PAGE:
Akureyri is a vibrant town in Northeast Iceland. It is the second largest urban area outside the capital area of Reykjavík, with a population close to 20.000. Akureyri is the centre of trade and services for the whole of North Iceland. It is a town of culture and education, building on a firm foundation. The town is a popular tourist destination for short and longer visits.
The islands of Hrísey and Grímsey are a part of Akureyri Municipality and as a matter of fact Grímsey island has the Arctic Circle running right through it.
Over the past twenty years, Akureyri has steadily grown as a national and international centre for northern and Arctic issues. It has been a long-standing member of the regional Northern Forum since 2003, in addition to participating in international venues and promoting sustainable development in the Arctic. There are several institutions and initiatives permanently based in Akureyri committed to research, education, innovation and monitoring, or other activities relevant to the Arctic region. These include the University of Akureyri (UNAK); Stefansson Arctic Institute; the Polar Law Institute; Secretariats of two Arctic Council Working Groups, Protection of the Arctic Marine Environment (PAME) and Conservation of Arctic Flora and Fauna (CAFF); the Tourism Research Centre; the University of Akureyri Research Centre (RHA); the Centre for Gender Equality; and the Icelandic Arctic Cooperation Network (IACN).
The Akureyri City Council has made it a priority on its agenda to move towards sustainability and make the town carbon neutral as soon as possible with specific measures. All houses in Akureyri use electricity which is produced by hydropower plants and they are heated with geothermal hot water. Use of city buses is free of charge and in numerous places around town you can find priority parking spaces for cars using alternative fuels and special places where you can get free electricity for cars. Recycling is a big part of everyday life in Akureyri. Every household has special bins for green waste and every citizen of Akureyri has a vivid understanding of the importance of recycling for the future of our environment and the future of our planet.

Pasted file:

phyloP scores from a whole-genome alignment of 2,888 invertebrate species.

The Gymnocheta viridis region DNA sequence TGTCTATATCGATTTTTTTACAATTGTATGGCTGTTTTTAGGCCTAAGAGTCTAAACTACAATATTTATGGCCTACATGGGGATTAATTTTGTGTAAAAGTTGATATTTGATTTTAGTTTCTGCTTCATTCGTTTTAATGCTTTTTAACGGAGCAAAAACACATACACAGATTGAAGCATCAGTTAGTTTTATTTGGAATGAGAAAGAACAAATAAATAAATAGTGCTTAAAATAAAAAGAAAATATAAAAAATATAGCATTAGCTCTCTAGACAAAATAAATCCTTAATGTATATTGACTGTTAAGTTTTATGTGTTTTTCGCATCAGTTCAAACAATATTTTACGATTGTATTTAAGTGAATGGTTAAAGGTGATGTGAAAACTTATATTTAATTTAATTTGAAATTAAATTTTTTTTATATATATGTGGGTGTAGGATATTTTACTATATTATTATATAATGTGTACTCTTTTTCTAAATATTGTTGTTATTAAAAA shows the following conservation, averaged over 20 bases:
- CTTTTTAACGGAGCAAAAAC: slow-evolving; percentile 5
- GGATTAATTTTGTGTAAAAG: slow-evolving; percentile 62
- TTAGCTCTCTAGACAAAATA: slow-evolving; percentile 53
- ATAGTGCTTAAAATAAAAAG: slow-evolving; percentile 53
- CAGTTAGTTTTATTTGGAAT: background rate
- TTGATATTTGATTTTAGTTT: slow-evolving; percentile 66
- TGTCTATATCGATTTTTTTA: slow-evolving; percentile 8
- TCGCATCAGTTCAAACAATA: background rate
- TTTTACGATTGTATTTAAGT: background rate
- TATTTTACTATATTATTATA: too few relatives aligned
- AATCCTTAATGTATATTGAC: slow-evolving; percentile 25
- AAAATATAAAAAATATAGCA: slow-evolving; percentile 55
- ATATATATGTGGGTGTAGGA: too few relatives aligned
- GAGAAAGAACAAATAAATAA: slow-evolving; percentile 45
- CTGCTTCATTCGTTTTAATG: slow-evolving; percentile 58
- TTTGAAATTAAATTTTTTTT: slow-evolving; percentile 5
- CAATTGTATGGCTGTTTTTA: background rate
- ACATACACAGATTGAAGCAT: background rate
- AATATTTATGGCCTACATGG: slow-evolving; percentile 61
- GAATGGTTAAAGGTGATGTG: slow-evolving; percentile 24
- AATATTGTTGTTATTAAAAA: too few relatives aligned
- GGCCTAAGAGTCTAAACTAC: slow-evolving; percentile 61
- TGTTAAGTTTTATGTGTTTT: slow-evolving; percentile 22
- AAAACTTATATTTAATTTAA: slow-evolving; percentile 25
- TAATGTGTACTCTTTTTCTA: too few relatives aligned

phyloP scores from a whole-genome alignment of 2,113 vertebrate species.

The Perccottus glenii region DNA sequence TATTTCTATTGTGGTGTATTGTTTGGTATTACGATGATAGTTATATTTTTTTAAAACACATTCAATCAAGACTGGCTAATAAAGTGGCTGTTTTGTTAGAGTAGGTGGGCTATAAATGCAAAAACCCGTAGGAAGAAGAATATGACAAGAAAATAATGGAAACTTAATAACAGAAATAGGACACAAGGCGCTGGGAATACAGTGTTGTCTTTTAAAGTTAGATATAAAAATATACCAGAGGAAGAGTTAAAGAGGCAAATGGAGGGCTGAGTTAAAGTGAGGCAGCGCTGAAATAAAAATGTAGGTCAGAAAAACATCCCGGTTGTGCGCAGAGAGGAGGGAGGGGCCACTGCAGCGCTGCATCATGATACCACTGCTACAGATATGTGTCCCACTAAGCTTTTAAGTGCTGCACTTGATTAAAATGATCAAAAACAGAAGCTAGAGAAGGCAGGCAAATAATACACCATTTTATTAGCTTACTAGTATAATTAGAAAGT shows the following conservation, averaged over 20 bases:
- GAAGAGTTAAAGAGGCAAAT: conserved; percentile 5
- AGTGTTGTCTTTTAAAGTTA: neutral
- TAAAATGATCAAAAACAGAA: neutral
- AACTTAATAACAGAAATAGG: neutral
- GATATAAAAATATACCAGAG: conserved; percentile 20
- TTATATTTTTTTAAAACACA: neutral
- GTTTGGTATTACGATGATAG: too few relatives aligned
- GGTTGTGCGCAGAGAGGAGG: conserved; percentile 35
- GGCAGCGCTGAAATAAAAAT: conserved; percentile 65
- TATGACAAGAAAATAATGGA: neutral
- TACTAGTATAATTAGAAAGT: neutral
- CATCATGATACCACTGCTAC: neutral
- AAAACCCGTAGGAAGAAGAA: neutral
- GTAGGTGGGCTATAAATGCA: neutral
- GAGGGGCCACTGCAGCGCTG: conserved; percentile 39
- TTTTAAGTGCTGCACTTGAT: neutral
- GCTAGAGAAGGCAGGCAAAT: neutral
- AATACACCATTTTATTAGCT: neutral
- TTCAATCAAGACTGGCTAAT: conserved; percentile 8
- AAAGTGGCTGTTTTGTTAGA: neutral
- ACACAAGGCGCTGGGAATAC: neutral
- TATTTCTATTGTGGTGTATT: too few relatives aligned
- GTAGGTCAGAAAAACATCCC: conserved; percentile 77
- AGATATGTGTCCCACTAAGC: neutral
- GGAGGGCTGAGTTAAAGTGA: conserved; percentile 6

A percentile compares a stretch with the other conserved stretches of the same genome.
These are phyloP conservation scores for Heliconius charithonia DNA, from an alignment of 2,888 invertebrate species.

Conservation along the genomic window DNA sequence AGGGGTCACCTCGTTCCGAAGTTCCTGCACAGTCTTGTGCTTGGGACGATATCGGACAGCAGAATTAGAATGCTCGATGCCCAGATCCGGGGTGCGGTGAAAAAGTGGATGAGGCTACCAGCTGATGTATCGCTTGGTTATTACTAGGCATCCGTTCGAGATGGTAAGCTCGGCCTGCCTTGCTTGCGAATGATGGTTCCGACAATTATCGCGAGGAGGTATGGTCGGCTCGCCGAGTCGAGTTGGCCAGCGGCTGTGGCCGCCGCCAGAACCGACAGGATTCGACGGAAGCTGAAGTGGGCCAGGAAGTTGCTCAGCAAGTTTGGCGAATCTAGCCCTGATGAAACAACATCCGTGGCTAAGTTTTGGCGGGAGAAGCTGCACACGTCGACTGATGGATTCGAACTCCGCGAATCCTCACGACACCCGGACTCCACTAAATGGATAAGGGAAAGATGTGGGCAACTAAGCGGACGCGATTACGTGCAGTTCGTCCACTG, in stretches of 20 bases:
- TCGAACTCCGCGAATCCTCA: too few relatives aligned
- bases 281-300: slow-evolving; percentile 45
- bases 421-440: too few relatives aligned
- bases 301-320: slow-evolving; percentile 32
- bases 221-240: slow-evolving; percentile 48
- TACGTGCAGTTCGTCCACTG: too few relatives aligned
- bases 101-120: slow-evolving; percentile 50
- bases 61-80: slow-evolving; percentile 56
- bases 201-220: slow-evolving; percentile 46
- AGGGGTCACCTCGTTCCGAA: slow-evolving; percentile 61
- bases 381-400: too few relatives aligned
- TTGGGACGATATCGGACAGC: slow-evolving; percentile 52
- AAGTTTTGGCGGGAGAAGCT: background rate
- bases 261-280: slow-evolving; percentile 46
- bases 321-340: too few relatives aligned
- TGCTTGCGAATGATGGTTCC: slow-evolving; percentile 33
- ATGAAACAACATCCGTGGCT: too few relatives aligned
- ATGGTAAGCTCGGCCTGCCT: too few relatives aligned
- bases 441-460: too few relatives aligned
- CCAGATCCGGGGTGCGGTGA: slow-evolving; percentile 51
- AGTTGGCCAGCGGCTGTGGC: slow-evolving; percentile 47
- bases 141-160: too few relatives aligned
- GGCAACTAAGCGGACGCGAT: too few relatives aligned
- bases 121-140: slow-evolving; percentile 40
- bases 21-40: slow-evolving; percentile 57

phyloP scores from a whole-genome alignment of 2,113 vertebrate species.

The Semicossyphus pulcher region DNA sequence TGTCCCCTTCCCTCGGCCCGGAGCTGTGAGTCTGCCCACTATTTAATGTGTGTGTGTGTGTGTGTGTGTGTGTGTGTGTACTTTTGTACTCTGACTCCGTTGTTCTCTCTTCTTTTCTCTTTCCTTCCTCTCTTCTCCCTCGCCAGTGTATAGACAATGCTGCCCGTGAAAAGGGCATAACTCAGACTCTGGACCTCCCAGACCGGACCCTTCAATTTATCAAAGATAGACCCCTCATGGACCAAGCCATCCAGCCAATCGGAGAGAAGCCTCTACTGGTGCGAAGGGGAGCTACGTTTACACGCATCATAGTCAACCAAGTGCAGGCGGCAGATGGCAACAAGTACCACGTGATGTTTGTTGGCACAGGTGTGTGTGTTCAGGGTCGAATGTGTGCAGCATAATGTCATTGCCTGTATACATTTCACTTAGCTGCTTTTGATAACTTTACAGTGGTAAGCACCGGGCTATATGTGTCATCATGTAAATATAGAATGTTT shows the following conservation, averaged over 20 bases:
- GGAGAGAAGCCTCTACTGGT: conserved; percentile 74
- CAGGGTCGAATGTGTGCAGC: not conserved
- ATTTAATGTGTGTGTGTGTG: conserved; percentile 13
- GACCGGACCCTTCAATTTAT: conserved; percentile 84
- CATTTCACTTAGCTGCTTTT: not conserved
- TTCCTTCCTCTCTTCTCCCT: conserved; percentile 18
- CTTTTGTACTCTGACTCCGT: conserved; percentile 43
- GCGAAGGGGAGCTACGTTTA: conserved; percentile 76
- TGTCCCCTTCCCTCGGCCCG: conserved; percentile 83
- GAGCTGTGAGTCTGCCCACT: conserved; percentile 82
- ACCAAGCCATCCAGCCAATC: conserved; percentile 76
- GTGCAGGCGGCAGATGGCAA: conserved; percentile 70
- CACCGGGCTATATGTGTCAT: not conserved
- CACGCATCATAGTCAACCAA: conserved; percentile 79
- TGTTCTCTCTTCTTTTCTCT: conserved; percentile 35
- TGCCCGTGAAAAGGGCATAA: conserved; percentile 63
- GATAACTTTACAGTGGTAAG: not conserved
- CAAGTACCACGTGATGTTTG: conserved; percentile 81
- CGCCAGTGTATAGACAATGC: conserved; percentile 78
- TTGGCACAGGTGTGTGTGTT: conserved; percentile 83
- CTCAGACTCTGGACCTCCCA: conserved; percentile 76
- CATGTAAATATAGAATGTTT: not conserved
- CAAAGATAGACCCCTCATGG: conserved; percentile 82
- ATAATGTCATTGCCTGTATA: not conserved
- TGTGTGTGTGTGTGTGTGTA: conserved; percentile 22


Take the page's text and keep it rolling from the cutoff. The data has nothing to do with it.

Akureyri’s public administration is divided into two parts:
On the one hand, there is the political system. This consists of 11 democratically elected municipal representatives who form the town council. They are also members of the standing committees the council appoints in accordance with Akureyri municipality’s by-laws and the council’s minutes.
On the other hand, there is the civil service system, i.e. the recruited managers of the municipality, with the Mayor acting at their head. The Mayor is the town´s managing director and is hired by the town council. He is responsible both for implementing the council´s decisions and, together with the executive committee, for the town’s executive and financial management.
Ásthildur Sturludóttir is the Mayor of Akureyri since 2018.